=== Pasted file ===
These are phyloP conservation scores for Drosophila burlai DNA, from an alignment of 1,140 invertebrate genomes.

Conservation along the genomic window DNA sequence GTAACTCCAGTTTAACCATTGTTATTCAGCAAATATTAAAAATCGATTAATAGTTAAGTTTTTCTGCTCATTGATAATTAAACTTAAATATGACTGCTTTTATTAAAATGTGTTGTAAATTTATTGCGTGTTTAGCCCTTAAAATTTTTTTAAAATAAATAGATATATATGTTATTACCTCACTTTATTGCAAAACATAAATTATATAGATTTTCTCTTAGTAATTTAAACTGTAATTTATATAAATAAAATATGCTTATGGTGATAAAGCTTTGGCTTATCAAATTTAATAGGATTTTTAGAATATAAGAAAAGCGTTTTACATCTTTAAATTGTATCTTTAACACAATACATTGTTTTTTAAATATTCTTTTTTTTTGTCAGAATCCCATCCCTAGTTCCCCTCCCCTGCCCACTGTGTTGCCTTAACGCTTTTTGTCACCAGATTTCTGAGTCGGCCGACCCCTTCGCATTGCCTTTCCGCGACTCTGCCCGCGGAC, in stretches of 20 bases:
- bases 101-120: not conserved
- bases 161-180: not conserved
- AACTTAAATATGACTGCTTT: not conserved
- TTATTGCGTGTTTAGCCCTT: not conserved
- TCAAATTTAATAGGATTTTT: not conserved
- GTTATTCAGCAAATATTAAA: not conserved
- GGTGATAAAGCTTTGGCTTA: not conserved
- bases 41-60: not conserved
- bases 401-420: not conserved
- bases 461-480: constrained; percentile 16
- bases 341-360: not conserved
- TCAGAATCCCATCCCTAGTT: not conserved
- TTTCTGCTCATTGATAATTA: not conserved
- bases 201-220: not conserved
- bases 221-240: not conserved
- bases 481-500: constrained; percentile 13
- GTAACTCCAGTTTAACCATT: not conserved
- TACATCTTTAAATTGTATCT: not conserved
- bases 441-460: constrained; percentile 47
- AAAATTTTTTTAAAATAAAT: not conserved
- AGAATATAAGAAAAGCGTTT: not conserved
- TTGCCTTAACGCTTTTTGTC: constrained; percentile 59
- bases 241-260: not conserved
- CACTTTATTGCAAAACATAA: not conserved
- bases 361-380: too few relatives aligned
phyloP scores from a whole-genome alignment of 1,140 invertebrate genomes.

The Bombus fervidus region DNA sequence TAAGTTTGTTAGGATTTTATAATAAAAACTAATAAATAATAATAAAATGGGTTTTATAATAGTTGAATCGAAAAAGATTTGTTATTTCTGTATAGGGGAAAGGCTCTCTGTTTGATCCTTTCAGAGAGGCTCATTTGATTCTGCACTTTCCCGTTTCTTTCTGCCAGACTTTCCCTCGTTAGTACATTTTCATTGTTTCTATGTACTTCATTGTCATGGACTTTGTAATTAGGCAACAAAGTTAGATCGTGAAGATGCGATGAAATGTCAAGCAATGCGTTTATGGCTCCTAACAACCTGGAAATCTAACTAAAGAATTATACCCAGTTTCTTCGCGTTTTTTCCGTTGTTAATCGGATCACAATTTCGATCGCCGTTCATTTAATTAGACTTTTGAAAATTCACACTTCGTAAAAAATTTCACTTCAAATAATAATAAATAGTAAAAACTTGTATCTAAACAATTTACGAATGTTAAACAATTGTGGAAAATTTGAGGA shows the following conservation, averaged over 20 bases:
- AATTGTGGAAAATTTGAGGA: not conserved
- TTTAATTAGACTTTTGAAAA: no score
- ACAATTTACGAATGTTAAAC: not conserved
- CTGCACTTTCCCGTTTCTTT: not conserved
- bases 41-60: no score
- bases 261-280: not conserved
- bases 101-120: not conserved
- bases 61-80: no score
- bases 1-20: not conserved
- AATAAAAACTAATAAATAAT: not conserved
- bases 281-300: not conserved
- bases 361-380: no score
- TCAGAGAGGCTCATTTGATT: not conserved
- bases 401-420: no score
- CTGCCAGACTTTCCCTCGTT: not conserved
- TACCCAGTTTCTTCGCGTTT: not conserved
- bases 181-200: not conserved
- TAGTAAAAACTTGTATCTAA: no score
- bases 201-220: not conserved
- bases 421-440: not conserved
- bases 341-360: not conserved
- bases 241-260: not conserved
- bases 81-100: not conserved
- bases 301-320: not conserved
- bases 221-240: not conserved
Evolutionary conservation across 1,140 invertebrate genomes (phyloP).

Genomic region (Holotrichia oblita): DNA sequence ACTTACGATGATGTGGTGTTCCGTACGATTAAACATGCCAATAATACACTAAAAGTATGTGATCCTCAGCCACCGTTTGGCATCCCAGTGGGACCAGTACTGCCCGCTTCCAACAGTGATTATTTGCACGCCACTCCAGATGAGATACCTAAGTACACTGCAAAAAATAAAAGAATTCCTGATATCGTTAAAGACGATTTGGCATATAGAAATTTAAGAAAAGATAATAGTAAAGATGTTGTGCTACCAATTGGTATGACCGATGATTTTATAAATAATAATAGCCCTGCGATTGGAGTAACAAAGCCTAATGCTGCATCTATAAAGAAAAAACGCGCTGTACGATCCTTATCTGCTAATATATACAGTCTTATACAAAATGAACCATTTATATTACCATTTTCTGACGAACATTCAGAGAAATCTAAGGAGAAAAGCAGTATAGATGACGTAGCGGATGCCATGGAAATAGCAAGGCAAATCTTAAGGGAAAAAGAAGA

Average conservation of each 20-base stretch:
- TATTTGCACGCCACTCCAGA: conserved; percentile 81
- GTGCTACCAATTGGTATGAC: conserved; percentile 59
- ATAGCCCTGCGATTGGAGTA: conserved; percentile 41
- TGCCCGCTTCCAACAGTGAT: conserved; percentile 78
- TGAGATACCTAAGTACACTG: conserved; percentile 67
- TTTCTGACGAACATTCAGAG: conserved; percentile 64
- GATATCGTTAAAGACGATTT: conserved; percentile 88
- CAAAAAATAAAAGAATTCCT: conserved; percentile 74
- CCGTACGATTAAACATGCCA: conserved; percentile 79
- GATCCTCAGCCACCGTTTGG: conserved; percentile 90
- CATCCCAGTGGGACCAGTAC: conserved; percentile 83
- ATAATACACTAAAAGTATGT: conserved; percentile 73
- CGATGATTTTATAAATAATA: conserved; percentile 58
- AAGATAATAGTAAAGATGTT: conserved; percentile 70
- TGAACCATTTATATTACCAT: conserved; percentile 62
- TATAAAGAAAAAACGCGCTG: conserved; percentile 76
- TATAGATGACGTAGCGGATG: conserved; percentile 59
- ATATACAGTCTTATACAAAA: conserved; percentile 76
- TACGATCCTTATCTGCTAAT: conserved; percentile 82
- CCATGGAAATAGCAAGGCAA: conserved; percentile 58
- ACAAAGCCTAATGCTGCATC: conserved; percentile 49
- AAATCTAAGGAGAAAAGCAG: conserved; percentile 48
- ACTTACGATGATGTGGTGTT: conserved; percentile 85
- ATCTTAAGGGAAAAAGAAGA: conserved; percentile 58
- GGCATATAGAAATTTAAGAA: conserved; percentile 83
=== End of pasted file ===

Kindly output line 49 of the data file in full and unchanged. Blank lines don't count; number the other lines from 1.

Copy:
- bases 421-440: not conserved